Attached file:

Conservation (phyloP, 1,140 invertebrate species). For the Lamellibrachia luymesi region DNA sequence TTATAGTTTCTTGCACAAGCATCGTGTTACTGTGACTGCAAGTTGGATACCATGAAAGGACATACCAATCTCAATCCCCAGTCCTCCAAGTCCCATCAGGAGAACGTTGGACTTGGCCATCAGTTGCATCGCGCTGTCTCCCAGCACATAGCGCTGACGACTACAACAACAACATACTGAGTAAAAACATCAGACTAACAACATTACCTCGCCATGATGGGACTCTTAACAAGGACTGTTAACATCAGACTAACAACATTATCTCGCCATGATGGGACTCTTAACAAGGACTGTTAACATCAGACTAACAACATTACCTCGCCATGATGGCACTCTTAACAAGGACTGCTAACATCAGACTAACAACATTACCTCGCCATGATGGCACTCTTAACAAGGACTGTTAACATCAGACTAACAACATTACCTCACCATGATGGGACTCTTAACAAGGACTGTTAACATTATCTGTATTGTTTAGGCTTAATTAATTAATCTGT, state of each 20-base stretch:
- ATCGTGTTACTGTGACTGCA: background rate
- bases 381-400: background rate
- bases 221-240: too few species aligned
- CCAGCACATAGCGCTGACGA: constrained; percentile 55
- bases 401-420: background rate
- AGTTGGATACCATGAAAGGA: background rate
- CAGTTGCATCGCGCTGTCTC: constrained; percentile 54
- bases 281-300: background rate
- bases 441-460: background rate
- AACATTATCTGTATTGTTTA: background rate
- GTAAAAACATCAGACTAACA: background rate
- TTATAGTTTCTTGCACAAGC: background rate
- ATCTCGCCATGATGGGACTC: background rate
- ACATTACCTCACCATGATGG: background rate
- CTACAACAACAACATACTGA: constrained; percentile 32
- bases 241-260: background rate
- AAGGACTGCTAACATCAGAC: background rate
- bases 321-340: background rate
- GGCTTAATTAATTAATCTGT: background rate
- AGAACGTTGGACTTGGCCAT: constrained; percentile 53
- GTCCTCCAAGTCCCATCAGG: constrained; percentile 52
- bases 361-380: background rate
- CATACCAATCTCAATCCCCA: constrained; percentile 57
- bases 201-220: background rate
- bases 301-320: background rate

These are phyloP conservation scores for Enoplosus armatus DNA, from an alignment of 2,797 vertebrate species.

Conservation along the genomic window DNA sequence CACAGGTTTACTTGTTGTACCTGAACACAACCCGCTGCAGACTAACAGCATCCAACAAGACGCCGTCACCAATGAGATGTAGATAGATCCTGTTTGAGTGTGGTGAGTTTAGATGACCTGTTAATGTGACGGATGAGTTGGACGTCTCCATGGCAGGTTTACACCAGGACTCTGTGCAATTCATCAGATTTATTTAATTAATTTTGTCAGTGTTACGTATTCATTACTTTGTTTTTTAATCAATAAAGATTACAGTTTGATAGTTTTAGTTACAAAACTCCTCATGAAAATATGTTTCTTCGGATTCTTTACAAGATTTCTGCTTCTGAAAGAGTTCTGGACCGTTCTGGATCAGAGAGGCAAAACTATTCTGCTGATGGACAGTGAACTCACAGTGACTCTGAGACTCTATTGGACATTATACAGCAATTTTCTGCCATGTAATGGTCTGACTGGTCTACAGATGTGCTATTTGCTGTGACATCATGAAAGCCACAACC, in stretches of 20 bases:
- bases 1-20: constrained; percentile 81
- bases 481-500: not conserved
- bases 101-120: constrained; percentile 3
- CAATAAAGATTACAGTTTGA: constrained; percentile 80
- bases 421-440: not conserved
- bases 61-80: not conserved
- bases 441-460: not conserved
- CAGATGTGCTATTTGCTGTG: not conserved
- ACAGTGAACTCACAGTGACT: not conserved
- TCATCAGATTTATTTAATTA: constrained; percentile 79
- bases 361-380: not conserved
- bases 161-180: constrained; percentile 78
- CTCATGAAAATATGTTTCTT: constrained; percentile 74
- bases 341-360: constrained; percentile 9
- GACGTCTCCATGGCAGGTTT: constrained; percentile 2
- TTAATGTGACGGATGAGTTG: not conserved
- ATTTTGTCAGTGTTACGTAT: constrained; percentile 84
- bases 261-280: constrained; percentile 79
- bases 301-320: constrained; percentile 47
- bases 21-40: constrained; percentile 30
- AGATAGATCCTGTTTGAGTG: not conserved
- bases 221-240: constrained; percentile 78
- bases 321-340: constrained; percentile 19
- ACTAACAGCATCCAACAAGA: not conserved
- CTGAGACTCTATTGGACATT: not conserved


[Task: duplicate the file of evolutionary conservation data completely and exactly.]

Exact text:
Conservation (phyloP, 1,140 invertebrate species). For the Lamellibrachia luymesi region DNA sequence TTATAGTTTCTTGCACAAGCATCGTGTTACTGTGACTGCAAGTTGGATACCATGAAAGGACATACCAATCTCAATCCCCAGTCCTCCAAGTCCCATCAGGAGAACGTTGGACTTGGCCATCAGTTGCATCGCGCTGTCTCCCAGCACATAGCGCTGACGACTACAACAACAACATACTGAGTAAAAACATCAGACTAACAACATTACCTCGCCATGATGGGACTCTTAACAAGGACTGTTAACATCAGACTAACAACATTATCTCGCCATGATGGGACTCTTAACAAGGACTGTTAACATCAGACTAACAACATTACCTCGCCATGATGGCACTCTTAACAAGGACTGCTAACATCAGACTAACAACATTACCTCGCCATGATGGCACTCTTAACAAGGACTGTTAACATCAGACTAACAACATTACCTCACCATGATGGGACTCTTAACAAGGACTGTTAACATTATCTGTATTGTTTAGGCTTAATTAATTAATCTGT, state of each 20-base stretch:
- ATCGTGTTACTGTGACTGCA: background rate
- bases 381-400: background rate
- bases 221-240: too few species aligned
- CCAGCACATAGCGCTGACGA: constrained; percentile 55
- bases 401-420: background rate
- AGTTGGATACCATGAAAGGA: background rate
- CAGTTGCATCGCGCTGTCTC: constrained; percentile 54
- bases 281-300: background rate
- bases 441-460: background rate
- AACATTATCTGTATTGTTTA: background rate
- GTAAAAACATCAGACTAACA: background rate
- TTATAGTTTCTTGCACAAGC: background rate
- ATCTCGCCATGATGGGACTC: background rate
- ACATTACCTCACCATGATGG: background rate
- CTACAACAACAACATACTGA: constrained; percentile 32
- bases 241-260: background rate
- AAGGACTGCTAACATCAGAC: background rate
- bases 321-340: background rate
- GGCTTAATTAATTAATCTGT: background rate
- AGAACGTTGGACTTGGCCAT: constrained; percentile 53
- GTCCTCCAAGTCCCATCAGG: constrained; percentile 52
- bases 361-380: background rate
- CATACCAATCTCAATCCCCA: constrained; percentile 57
- bases 201-220: background rate
- bases 301-320: background rate

These are phyloP conservation scores for Enoplosus armatus DNA, from an alignment of 2,797 vertebrate species.

Conservation along the genomic window DNA sequence CACAGGTTTACTTGTTGTACCTGAACACAACCCGCTGCAGACTAACAGCATCCAACAAGACGCCGTCACCAATGAGATGTAGATAGATCCTGTTTGAGTGTGGTGAGTTTAGATGACCTGTTAATGTGACGGATGAGTTGGACGTCTCCATGGCAGGTTTACACCAGGACTCTGTGCAATTCATCAGATTTATTTAATTAATTTTGTCAGTGTTACGTATTCATTACTTTGTTTTTTAATCAATAAAGATTACAGTTTGATAGTTTTAGTTACAAAACTCCTCATGAAAATATGTTTCTTCGGATTCTTTACAAGATTTCTGCTTCTGAAAGAGTTCTGGACCGTTCTGGATCAGAGAGGCAAAACTATTCTGCTGATGGACAGTGAACTCACAGTGACTCTGAGACTCTATTGGACATTATACAGCAATTTTCTGCCATGTAATGGTCTGACTGGTCTACAGATGTGCTATTTGCTGTGACATCATGAAAGCCACAACC, in stretches of 20 bases:
- bases 1-20: constrained; percentile 81
- bases 481-500: not conserved
- bases 101-120: constrained; percentile 3
- CAATAAAGATTACAGTTTGA: constrained; percentile 80
- bases 421-440: not conserved
- bases 61-80: not conserved
- bases 441-460: not conserved
- CAGATGTGCTATTTGCTGTG: not conserved
- ACAGTGAACTCACAGTGACT: not conserved
- TCATCAGATTTATTTAATTA: constrained; percentile 79
- bases 361-380: not conserved
- bases 161-180: constrained; percentile 78
- CTCATGAAAATATGTTTCTT: constrained; percentile 74
- bases 341-360: constrained; percentile 9
- GACGTCTCCATGGCAGGTTT: constrained; percentile 2
- TTAATGTGACGGATGAGTTG: not conserved
- ATTTTGTCAGTGTTACGTAT: constrained; percentile 84
- bases 261-280: constrained; percentile 79
- bases 301-320: constrained; percentile 47
- bases 21-40: constrained; percentile 30
- AGATAGATCCTGTTTGAGTG: not conserved
- bases 221-240: constrained; percentile 78
- bases 321-340: constrained; percentile 19
- ACTAACAGCATCCAACAAGA: not conserved
- CTGAGACTCTATTGGACATT: not conserved